Open source GIS software

Open source GIS software or FOSS4G (Free and Open Source Software for Geospatial) has been developed worldwide since 1980s. The first open source GIS software was GRASS which became available for public in the late 1990s - and which is still up and running by the way! Gispo Ltd. actively supports the development and usage of QGIS, PostGIS and GeoServer.

Freedom of charge, compatibility, community and freedom to explore

Open source GIS software are free of charge so you save in lisensing and mandatory administration expenses. Still, the support of development and user community is essential - open source software need developing and administration just like proprietary software. Open source GIS software support countless different formats and global standards (OGC) which makes communication between software easier. If you are afraid to go fully open, you can also pick a hybrid solution where you can use open source together with proprietary software.

Open source GIS software community has hundreds of software development experts from all over the world. Because of the large community software developing is fast and the bugs are found and squished quickly - this improves software security and stability. Open source GIS software also have the trait of you putting your own hands into the dough - you can develop, edit, copy and share the open source software yourself! The user has the freedom to choose the open source software and the provider separately which frees the user from tecnhology and provider dependencies.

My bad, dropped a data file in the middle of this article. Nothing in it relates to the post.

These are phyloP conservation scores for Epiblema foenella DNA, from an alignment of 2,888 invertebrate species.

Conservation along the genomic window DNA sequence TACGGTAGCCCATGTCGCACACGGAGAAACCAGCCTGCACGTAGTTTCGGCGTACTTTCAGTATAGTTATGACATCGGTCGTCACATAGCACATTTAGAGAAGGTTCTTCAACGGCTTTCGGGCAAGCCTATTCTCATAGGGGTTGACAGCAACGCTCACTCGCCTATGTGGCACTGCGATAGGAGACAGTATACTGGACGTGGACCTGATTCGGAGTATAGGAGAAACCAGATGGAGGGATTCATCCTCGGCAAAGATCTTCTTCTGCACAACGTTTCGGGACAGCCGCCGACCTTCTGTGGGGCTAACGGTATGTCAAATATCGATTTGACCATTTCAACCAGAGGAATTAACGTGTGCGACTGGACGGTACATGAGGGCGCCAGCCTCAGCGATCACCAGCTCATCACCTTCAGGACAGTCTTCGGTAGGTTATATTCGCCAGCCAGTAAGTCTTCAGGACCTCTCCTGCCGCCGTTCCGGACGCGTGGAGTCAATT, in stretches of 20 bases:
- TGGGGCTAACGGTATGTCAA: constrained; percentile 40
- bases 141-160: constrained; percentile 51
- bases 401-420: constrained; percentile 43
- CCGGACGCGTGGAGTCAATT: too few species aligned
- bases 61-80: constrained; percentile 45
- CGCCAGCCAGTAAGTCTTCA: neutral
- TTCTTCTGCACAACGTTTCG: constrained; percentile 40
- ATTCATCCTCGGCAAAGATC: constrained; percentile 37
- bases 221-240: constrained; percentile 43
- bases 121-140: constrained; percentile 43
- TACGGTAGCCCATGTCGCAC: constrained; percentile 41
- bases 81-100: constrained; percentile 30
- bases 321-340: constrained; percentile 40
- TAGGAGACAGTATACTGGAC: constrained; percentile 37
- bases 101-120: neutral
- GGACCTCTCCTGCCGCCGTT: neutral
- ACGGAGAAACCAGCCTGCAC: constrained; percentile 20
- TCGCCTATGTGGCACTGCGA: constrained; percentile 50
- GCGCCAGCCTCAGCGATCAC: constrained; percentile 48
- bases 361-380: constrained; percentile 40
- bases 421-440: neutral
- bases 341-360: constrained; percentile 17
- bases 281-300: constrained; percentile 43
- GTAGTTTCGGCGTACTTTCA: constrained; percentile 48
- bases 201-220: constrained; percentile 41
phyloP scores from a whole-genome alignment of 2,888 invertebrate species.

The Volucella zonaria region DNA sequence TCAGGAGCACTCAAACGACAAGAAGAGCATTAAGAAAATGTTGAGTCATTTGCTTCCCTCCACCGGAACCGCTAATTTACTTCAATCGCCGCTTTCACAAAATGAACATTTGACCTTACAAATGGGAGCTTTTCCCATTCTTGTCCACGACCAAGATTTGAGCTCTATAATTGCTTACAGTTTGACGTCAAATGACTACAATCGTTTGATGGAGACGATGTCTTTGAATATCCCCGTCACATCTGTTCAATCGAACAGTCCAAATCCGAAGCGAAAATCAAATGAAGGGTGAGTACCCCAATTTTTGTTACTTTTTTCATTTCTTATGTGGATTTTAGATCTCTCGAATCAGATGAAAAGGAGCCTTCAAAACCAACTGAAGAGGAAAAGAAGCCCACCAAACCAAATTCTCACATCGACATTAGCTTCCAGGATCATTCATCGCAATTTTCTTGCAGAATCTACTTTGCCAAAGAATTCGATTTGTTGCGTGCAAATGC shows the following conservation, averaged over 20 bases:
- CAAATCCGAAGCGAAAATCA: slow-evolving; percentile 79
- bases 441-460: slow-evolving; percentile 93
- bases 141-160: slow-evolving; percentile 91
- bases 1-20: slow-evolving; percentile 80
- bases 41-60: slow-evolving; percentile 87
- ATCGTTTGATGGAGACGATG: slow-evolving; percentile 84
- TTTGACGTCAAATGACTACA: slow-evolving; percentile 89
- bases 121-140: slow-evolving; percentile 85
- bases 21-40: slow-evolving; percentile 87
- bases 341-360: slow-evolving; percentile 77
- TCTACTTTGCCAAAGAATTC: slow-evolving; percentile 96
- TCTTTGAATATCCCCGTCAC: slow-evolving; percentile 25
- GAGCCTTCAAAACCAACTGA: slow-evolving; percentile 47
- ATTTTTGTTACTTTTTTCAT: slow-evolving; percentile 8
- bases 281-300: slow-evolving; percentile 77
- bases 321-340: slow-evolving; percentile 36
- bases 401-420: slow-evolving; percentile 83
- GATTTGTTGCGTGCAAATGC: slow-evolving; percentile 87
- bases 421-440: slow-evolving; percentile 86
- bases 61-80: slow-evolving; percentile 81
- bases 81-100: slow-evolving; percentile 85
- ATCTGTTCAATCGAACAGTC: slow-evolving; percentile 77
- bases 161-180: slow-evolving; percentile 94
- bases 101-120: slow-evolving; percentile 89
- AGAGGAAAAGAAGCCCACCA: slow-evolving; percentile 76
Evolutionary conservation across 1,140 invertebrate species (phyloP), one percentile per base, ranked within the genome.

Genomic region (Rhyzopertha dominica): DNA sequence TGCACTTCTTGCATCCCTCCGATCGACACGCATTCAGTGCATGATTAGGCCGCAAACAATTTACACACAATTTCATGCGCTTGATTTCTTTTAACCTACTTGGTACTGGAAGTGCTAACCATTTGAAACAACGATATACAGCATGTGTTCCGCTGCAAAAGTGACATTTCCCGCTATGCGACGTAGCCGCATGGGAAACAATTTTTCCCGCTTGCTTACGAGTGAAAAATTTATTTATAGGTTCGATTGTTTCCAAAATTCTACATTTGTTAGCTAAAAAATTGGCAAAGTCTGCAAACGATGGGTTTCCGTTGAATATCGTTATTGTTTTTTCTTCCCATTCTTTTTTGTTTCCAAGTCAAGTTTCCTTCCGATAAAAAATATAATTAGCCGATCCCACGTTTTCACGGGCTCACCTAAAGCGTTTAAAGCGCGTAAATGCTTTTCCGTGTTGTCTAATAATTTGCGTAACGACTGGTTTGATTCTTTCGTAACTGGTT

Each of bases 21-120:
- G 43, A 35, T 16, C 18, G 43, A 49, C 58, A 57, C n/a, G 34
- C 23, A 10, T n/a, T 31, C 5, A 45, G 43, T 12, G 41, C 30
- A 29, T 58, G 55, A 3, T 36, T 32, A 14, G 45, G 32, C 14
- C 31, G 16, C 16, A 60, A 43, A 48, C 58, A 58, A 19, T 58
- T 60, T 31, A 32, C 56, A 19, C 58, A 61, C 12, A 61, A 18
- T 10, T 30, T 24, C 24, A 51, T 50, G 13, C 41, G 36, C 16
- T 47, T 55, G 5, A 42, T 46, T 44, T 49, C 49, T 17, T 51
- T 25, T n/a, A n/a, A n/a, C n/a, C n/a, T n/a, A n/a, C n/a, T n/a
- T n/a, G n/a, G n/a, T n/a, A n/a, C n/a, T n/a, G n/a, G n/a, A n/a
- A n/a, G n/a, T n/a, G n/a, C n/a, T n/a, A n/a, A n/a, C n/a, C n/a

QGIS is an easy and versatile open source GIS software (desktop) for processing and analyzing GIS data. You can use QGIS regardless of your operating system and it supports a wide scale of formats in your hard drive or database. QGIS has a vast set of different tools including a bucket full of editing tools. QGIS is an unparalleled open source GIS software for basic and advanced users - and it's free of charge of course!

Everyone probably knows PostgreSQL - PostGIS is an extension for PostgreSQL which gives it the intelligence to understand spatial data. PostGIS enables the interoperability of the database and geometries. You can save, analyze and process GIS data with hundreds of PostgreSQL-functions. You can process a quite extensive data and optimaze GIS solutions for your organisation. Here's the last tip: PostGIS works quite well with QGIS through DB Manager extension.

GeoServer is an open source GIS server by which you can share, process, edit and visualize GIS data. Using and administrating GeoServer is quite easy because it is done directly in web browser. With GeoServer you can read and create GIS interfaces that follow the standards (OGC). You can use WMS, WFS, WCS, WMS-T and WPS sharing protocolls with GeoServer. You can add data to your onlinemap in real time as well as publish your maps.